China Establishing Airstrip on Disputed Land?

China Establishing Airstrip on Disputed Land?

( – There has been an ongoing dispute over land and waters of the South China Sea. China claims all of the territory — including the islands — belongs to the country. Other nations, including Vietnam, the Philippines, and Taiwan, disagree. Yet, that hasn’t stopped China from doing what it does best: employing threatening tactics to get what it wants. Now, it appears the Asian nation is building on an island in the sea — and the action is raising a lot of eyebrows.

Satellite Pictures Show Development

Triton Island is part of the Paracel group, a cluster of approximately 130 islands and reefs east of Vietnam and China. Satellite images taken on August 15 reveal a new development that mirrors what the Asian nation has already done on other islands, namely in the Spratly group. According to The Associated Press, China is apparently building a 2,000-foot airstrip on Triton Island.

Analysts speculate that Beijing might use the landmark for military purposes, though it can only accommodate some aircraft, such as turboprops and drones. This action is very similar — albeit on a smaller scale — to its moves on other islands in the Paracel and Spratly island groups, where it has created 27 outposts. Additionally, the nation deployed cruise missiles, a radar system, and fighter jets to Woody Island, effectively militarizing it.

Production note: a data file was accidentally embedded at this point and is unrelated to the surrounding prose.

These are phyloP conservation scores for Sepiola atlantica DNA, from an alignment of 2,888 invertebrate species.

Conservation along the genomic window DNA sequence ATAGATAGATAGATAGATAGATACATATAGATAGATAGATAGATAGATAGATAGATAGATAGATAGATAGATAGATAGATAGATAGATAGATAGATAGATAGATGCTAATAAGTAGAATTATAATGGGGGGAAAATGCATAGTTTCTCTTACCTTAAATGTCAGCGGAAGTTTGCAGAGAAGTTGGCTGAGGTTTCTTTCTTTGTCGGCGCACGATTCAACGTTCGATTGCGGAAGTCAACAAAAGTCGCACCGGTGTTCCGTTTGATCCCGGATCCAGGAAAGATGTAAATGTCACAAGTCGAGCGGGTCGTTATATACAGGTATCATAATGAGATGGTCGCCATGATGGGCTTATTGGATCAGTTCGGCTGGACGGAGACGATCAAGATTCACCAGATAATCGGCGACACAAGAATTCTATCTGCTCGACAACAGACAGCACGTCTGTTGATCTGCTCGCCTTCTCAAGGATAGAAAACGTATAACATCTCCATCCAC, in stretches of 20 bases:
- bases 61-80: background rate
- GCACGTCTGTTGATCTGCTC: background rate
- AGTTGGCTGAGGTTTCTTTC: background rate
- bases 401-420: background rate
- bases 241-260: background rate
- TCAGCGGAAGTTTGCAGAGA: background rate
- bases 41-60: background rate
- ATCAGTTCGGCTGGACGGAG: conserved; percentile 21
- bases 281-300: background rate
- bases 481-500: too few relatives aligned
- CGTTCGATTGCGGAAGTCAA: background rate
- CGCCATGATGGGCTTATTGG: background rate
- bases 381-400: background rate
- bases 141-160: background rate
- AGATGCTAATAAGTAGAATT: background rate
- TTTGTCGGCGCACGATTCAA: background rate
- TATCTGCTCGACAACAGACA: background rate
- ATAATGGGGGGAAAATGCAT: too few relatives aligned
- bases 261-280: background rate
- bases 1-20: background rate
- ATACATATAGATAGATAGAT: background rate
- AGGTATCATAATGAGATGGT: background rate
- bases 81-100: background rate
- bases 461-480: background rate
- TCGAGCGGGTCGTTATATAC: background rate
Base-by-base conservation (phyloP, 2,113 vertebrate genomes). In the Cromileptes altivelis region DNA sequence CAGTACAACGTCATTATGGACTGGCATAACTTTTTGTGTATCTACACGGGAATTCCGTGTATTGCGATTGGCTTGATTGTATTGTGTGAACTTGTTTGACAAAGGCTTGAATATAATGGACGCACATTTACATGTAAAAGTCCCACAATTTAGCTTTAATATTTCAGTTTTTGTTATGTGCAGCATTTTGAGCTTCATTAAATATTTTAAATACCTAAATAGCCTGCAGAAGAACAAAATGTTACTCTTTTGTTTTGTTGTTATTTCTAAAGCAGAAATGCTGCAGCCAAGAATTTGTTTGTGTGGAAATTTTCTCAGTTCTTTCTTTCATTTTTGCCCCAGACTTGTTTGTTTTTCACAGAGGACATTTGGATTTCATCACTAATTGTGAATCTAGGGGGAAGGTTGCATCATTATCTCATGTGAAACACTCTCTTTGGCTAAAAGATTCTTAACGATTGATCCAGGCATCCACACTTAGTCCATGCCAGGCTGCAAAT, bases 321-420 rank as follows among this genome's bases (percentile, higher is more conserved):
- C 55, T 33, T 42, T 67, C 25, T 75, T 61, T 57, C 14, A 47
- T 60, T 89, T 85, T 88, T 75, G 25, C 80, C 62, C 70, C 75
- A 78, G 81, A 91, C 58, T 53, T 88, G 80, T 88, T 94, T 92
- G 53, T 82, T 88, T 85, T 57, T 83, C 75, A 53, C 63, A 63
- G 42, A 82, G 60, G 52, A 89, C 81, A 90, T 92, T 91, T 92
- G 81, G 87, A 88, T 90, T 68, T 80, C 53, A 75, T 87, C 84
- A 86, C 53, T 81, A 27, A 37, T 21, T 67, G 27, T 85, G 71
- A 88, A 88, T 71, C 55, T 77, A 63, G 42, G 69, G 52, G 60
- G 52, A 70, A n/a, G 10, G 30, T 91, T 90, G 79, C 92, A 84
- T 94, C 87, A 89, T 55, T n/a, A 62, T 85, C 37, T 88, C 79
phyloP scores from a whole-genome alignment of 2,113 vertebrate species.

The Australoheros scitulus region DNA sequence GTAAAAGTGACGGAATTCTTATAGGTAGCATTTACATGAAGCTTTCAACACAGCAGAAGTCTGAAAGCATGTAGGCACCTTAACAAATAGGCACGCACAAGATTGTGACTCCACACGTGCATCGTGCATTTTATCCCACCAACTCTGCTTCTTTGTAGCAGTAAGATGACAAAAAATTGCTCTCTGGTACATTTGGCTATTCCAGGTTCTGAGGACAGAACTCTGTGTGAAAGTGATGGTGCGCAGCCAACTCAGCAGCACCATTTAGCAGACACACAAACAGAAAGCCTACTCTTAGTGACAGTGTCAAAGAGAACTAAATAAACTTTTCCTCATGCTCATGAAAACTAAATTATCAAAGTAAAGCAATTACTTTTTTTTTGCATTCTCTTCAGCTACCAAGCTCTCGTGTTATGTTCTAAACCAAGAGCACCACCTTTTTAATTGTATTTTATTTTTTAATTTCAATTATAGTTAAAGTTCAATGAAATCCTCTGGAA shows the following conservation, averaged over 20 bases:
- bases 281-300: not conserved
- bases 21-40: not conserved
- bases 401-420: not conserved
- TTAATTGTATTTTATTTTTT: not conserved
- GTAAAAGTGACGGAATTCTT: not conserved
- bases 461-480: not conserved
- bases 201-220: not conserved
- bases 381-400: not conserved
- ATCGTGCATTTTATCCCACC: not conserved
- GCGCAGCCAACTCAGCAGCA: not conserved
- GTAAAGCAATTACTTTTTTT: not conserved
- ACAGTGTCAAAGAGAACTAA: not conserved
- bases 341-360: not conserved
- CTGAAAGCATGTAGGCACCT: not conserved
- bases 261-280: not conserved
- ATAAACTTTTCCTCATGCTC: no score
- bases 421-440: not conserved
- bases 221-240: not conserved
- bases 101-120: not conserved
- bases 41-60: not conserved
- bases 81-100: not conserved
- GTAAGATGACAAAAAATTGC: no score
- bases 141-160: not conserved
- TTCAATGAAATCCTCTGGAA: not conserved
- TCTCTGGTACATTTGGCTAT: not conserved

China isn’t the only country to lay claim to Triton Island. Both Vietnam and Taiwan do as well, setting up an international conflict over the small spit of land.

Hague Denies China’s Claims

In January 2013, the Phillippines brought a case against China before the Permanent Court of Arbitration (PCA), citing violations of the United Nations Convention on the Law of the Sea (UNCLOS). Among the accusations was that China prevented “the rotation and resupply of Philippine personnel” stationed on the Second Thomas Shoal. China counteracted, saying that in the 1930s and the 1950s, it enacted laws declaring the sea its own territory.

In the end, the court ruled in favor of the Philippines on nearly all the counts it brought forward. However, despite China’s participation in UNCLOS as a signatory to the treaty, it refuses to recognize the court’s authority. Therefore, the nation continued its developments on disputed islands along with interruptive tactics, many of which still carry on today.

The United States has taken issue with China’s aggressions when approaching the region to carry out “freedom of navigation operations.” However, the US doesn’t have an official stance on the sovereignty of the sea.

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